MP3 Jefferson Pepper - American Evolution II (The White Album)
Alt. Roots-Rock, (or, Country music for people who hate Country music)
17 MP3 Songs
ROCK: Adult Alternative Pop/Rock, COUNTRY: Americana
Advance Praise for the ''American Evolution'' series:
"10 out of 10." Tim Peacock, Whisperin and Hollerin (Ireland)
"Lyrically, this could be one of the strongest CDs to be released [this year]." Cashbox (US)
"He is without a doubt one of America''s most talented singer-songwriters...Early comparisons to greats such as Bob Dylan and Neil Young were well-founded...That Pepper is an exceptional lyricist is without question...a master storyteller." Malcolm Carter, Pennyblack Music (UK)
"A phenomenally intelligent album..." Jenni Cole, Music OMH (UK)
For the past several years, Jefferson Pepper has been asking himself “What has happened to my country?” For Pepper, it was a notion that he could not let go. For him, it wasn’t just a rhetorical, abstract question. He wanted answers. He started reading. And writing songs.
Lots of songs.
He spent the winters of 2006 and 2007 holed up in his cedar-sided home studio in the Conewago Mountains of southern Pennsylvania. As the snow piled up outside, he became more and more reclusive, sometimes going for several weeks at a time without leaving the house. For two years he worked feverishly on writing and recording the songs that would be included on his sophomore effort, the follow-up to his acclaimed 2005 debut album ''Christmas in Fallujah''.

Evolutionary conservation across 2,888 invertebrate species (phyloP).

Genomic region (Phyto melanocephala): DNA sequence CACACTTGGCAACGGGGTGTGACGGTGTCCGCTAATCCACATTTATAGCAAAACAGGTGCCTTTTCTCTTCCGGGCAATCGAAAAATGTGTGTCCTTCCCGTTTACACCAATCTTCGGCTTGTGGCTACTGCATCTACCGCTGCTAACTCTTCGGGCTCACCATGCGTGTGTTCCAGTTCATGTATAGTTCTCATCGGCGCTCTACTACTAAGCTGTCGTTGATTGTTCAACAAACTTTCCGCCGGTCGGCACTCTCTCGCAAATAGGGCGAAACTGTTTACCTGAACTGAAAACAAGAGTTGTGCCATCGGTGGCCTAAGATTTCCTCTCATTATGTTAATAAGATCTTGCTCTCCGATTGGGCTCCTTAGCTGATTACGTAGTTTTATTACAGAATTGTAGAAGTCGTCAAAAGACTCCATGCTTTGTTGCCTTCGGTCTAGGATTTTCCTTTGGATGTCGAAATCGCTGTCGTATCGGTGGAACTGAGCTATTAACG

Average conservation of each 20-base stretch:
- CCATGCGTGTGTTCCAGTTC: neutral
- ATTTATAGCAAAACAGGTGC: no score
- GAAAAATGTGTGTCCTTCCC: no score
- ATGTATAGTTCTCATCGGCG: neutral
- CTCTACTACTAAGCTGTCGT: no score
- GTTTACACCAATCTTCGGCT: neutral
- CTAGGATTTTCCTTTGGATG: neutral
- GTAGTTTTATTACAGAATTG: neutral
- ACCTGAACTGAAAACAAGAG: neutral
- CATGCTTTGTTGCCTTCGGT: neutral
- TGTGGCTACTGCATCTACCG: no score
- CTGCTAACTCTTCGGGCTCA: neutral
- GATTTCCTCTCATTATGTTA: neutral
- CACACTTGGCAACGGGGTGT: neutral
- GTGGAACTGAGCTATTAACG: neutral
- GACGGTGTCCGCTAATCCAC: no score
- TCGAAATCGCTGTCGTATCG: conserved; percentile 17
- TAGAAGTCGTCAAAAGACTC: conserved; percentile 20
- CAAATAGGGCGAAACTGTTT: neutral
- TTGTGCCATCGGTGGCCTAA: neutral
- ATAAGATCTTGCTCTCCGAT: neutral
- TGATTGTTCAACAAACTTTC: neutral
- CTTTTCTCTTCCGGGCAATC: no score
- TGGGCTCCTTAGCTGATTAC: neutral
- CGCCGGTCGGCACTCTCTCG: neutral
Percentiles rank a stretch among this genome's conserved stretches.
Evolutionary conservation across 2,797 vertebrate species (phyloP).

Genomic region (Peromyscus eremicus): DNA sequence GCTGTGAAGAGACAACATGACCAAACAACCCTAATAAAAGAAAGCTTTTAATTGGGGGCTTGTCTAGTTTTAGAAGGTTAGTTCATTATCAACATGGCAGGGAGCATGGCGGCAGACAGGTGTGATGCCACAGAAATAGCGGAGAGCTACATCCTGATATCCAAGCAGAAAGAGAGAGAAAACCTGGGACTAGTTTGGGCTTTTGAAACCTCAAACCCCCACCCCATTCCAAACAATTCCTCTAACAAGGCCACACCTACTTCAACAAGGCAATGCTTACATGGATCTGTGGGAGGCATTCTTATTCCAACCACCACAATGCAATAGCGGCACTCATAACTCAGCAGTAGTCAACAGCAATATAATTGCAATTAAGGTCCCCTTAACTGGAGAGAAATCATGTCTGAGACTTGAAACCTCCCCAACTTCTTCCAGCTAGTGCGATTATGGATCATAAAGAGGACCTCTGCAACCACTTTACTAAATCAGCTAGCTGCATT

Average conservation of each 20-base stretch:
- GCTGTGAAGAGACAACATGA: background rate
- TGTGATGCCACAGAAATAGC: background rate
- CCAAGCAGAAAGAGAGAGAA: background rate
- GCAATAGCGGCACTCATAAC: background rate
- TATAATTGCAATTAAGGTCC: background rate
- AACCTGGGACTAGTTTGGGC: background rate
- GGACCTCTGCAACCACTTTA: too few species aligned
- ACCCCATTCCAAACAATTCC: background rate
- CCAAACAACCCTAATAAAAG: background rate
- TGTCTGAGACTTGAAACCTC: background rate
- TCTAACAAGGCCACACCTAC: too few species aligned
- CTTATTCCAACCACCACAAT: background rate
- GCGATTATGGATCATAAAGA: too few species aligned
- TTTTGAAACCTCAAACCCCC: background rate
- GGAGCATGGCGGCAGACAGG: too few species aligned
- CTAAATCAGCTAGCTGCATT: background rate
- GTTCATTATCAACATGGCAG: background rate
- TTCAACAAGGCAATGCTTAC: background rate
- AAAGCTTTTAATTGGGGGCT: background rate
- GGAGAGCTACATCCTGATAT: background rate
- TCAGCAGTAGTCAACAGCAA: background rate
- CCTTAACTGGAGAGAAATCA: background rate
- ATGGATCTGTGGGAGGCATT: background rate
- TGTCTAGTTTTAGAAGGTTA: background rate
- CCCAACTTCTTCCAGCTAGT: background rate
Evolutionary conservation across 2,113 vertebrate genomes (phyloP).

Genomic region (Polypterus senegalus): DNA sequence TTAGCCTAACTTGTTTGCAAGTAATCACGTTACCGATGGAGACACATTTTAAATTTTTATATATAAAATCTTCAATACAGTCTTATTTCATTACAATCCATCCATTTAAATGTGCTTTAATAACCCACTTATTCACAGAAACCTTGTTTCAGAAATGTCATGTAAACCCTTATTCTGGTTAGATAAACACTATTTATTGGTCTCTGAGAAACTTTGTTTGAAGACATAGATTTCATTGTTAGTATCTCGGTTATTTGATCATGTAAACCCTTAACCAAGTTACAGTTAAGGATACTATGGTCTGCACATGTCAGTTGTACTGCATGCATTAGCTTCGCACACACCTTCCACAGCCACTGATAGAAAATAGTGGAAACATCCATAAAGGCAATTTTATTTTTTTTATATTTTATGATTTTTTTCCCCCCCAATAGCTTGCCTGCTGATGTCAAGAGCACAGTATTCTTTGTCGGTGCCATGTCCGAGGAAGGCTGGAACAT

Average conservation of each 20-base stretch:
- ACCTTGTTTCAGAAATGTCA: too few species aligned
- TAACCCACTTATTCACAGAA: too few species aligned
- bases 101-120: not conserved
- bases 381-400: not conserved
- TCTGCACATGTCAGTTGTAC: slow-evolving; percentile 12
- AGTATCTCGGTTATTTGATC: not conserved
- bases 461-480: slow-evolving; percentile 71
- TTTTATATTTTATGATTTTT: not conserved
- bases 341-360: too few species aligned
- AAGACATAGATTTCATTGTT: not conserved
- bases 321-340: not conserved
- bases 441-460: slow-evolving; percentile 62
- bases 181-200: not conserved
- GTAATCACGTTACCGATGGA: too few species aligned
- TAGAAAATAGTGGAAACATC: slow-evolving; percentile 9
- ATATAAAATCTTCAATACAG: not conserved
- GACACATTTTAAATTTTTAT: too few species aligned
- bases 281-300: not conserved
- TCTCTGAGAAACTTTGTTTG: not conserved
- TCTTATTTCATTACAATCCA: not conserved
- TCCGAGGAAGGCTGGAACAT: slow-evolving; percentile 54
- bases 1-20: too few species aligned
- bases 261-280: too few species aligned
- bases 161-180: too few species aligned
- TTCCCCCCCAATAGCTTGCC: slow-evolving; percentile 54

Inspired in part by Howard Zinn’s landmark book ''A People’s History of the United States'' and by the Dover Intelligent Design Trial (Kitzmiller vs Dover School Board) which played out in his backyard of Dover, PA, Pepper is releasing an ambitious 50-song, 3-CD series entitled ''American Evolution'' which traces the evolution of culture, society and music, as well as the evolution of the individual in America. Spanning over 500 years of history, he tells the story of America as seen through the eyes of the working people who have made their country great. His America seldom resembles the one he learned about in history class; the official history, written by those for whom the system was designed. Pepper wanted to tell the story of his America from the point of view of those who have seldom had a voice. The golden thread of his narrative is that the exploitation of working people has always been a part of the social fabric of this nation and that war is and always has been an instrument of bringing the many under the domination of the few. Along the way, he tackles some of this country’s sacred cows, such as Columbus Day, economic disparity, the military-industrial complex, religious fundamentalism, Disney World and runaway materialism. Each song addresses another piece of this nation’s history. Beginning with the pre-Columbian era, ''American Evolution'' moves through time to the Civil War, the Industrial Revolution, the Great Depression, World War II, the Civil-Rights Era, Vietnam, post-industrial America, to the present and ends by stepping off into the future and where we may be headed.